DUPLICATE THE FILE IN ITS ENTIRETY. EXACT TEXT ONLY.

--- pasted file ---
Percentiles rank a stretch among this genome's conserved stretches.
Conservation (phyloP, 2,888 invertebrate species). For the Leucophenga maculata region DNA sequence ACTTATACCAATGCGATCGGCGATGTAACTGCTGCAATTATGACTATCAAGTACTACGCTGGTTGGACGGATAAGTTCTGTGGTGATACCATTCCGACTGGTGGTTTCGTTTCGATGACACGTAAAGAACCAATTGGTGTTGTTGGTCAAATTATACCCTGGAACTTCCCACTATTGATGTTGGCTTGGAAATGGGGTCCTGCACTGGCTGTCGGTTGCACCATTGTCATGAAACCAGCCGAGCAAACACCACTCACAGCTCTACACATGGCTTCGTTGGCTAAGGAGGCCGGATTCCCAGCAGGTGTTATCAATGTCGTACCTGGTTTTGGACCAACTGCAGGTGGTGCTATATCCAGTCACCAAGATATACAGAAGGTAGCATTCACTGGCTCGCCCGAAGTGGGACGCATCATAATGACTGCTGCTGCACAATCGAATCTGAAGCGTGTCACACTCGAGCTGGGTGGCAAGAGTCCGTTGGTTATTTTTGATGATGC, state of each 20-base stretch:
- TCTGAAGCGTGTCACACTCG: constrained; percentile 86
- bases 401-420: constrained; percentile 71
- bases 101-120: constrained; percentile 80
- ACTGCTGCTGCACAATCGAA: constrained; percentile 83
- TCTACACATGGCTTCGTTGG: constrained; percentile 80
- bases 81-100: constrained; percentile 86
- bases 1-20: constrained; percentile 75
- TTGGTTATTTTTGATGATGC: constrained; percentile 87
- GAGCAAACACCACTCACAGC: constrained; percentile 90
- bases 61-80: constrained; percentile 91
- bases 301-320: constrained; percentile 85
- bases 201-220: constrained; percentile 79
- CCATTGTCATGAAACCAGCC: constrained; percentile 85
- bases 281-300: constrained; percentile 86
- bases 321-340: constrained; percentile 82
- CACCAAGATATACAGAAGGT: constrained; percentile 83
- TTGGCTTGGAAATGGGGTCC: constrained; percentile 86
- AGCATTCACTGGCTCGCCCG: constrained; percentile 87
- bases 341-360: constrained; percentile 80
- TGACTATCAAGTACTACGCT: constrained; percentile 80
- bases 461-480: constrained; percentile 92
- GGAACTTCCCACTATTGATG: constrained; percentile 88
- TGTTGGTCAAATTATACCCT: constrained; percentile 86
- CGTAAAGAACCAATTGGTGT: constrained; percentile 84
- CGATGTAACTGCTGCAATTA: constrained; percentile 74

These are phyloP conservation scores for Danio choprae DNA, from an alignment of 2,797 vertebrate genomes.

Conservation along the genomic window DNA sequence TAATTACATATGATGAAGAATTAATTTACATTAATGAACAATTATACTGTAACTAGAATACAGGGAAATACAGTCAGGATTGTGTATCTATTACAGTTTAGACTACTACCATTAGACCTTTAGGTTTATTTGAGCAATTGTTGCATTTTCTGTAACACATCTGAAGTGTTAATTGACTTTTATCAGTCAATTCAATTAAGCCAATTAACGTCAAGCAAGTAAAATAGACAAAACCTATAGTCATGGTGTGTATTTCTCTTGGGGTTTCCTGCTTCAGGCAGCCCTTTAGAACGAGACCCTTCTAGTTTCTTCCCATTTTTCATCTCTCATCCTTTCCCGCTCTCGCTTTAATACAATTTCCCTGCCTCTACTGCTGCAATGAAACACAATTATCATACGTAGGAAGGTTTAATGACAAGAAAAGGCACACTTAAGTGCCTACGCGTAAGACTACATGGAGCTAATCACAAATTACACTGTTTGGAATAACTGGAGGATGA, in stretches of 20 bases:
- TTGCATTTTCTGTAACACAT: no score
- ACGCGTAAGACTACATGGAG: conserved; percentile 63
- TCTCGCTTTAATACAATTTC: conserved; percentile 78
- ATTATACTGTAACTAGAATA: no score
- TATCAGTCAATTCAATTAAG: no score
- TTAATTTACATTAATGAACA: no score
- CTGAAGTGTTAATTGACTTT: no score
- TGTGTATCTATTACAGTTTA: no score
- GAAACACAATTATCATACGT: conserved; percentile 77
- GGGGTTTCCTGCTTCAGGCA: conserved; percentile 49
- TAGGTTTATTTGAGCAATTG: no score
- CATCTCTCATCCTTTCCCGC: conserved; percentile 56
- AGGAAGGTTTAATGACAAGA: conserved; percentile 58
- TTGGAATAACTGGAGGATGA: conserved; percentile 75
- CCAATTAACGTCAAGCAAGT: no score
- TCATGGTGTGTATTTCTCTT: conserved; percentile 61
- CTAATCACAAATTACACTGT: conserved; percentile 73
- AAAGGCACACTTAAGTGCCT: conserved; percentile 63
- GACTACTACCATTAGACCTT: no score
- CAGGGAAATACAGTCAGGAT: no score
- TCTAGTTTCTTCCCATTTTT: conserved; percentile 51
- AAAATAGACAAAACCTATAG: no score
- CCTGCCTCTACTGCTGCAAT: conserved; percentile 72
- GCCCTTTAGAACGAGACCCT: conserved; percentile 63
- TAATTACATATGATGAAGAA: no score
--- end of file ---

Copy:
Percentiles rank a stretch among this genome's conserved stretches.
Conservation (phyloP, 2,888 invertebrate species). For the Leucophenga maculata region DNA sequence ACTTATACCAATGCGATCGGCGATGTAACTGCTGCAATTATGACTATCAAGTACTACGCTGGTTGGACGGATAAGTTCTGTGGTGATACCATTCCGACTGGTGGTTTCGTTTCGATGACACGTAAAGAACCAATTGGTGTTGTTGGTCAAATTATACCCTGGAACTTCCCACTATTGATGTTGGCTTGGAAATGGGGTCCTGCACTGGCTGTCGGTTGCACCATTGTCATGAAACCAGCCGAGCAAACACCACTCACAGCTCTACACATGGCTTCGTTGGCTAAGGAGGCCGGATTCCCAGCAGGTGTTATCAATGTCGTACCTGGTTTTGGACCAACTGCAGGTGGTGCTATATCCAGTCACCAAGATATACAGAAGGTAGCATTCACTGGCTCGCCCGAAGTGGGACGCATCATAATGACTGCTGCTGCACAATCGAATCTGAAGCGTGTCACACTCGAGCTGGGTGGCAAGAGTCCGTTGGTTATTTTTGATGATGC, state of each 20-base stretch:
- TCTGAAGCGTGTCACACTCG: constrained; percentile 86
- bases 401-420: constrained; percentile 71
- bases 101-120: constrained; percentile 80
- ACTGCTGCTGCACAATCGAA: constrained; percentile 83
- TCTACACATGGCTTCGTTGG: constrained; percentile 80
- bases 81-100: constrained; percentile 86
- bases 1-20: constrained; percentile 75
- TTGGTTATTTTTGATGATGC: constrained; percentile 87
- GAGCAAACACCACTCACAGC: constrained; percentile 90
- bases 61-80: constrained; percentile 91
- bases 301-320: constrained; percentile 85
- bases 201-220: constrained; percentile 79
- CCATTGTCATGAAACCAGCC: constrained; percentile 85
- bases 281-300: constrained; percentile 86
- bases 321-340: constrained; percentile 82
- CACCAAGATATACAGAAGGT: constrained; percentile 83
- TTGGCTTGGAAATGGGGTCC: constrained; percentile 86
- AGCATTCACTGGCTCGCCCG: constrained; percentile 87
- bases 341-360: constrained; percentile 80
- TGACTATCAAGTACTACGCT: constrained; percentile 80
- bases 461-480: constrained; percentile 92
- GGAACTTCCCACTATTGATG: constrained; percentile 88
- TGTTGGTCAAATTATACCCT: constrained; percentile 86
- CGTAAAGAACCAATTGGTGT: constrained; percentile 84
- CGATGTAACTGCTGCAATTA: constrained; percentile 74

These are phyloP conservation scores for Danio choprae DNA, from an alignment of 2,797 vertebrate genomes.

Conservation along the genomic window DNA sequence TAATTACATATGATGAAGAATTAATTTACATTAATGAACAATTATACTGTAACTAGAATACAGGGAAATACAGTCAGGATTGTGTATCTATTACAGTTTAGACTACTACCATTAGACCTTTAGGTTTATTTGAGCAATTGTTGCATTTTCTGTAACACATCTGAAGTGTTAATTGACTTTTATCAGTCAATTCAATTAAGCCAATTAACGTCAAGCAAGTAAAATAGACAAAACCTATAGTCATGGTGTGTATTTCTCTTGGGGTTTCCTGCTTCAGGCAGCCCTTTAGAACGAGACCCTTCTAGTTTCTTCCCATTTTTCATCTCTCATCCTTTCCCGCTCTCGCTTTAATACAATTTCCCTGCCTCTACTGCTGCAATGAAACACAATTATCATACGTAGGAAGGTTTAATGACAAGAAAAGGCACACTTAAGTGCCTACGCGTAAGACTACATGGAGCTAATCACAAATTACACTGTTTGGAATAACTGGAGGATGA, in stretches of 20 bases:
- TTGCATTTTCTGTAACACAT: no score
- ACGCGTAAGACTACATGGAG: conserved; percentile 63
- TCTCGCTTTAATACAATTTC: conserved; percentile 78
- ATTATACTGTAACTAGAATA: no score
- TATCAGTCAATTCAATTAAG: no score
- TTAATTTACATTAATGAACA: no score
- CTGAAGTGTTAATTGACTTT: no score
- TGTGTATCTATTACAGTTTA: no score
- GAAACACAATTATCATACGT: conserved; percentile 77
- GGGGTTTCCTGCTTCAGGCA: conserved; percentile 49
- TAGGTTTATTTGAGCAATTG: no score
- CATCTCTCATCCTTTCCCGC: conserved; percentile 56
- AGGAAGGTTTAATGACAAGA: conserved; percentile 58
- TTGGAATAACTGGAGGATGA: conserved; percentile 75
- CCAATTAACGTCAAGCAAGT: no score
- TCATGGTGTGTATTTCTCTT: conserved; percentile 61
- CTAATCACAAATTACACTGT: conserved; percentile 73
- AAAGGCACACTTAAGTGCCT: conserved; percentile 63
- GACTACTACCATTAGACCTT: no score
- CAGGGAAATACAGTCAGGAT: no score
- TCTAGTTTCTTCCCATTTTT: conserved; percentile 51
- AAAATAGACAAAACCTATAG: no score
- CCTGCCTCTACTGCTGCAAT: conserved; percentile 72
- GCCCTTTAGAACGAGACCCT: conserved; percentile 63
- TAATTACATATGATGAAGAA: no score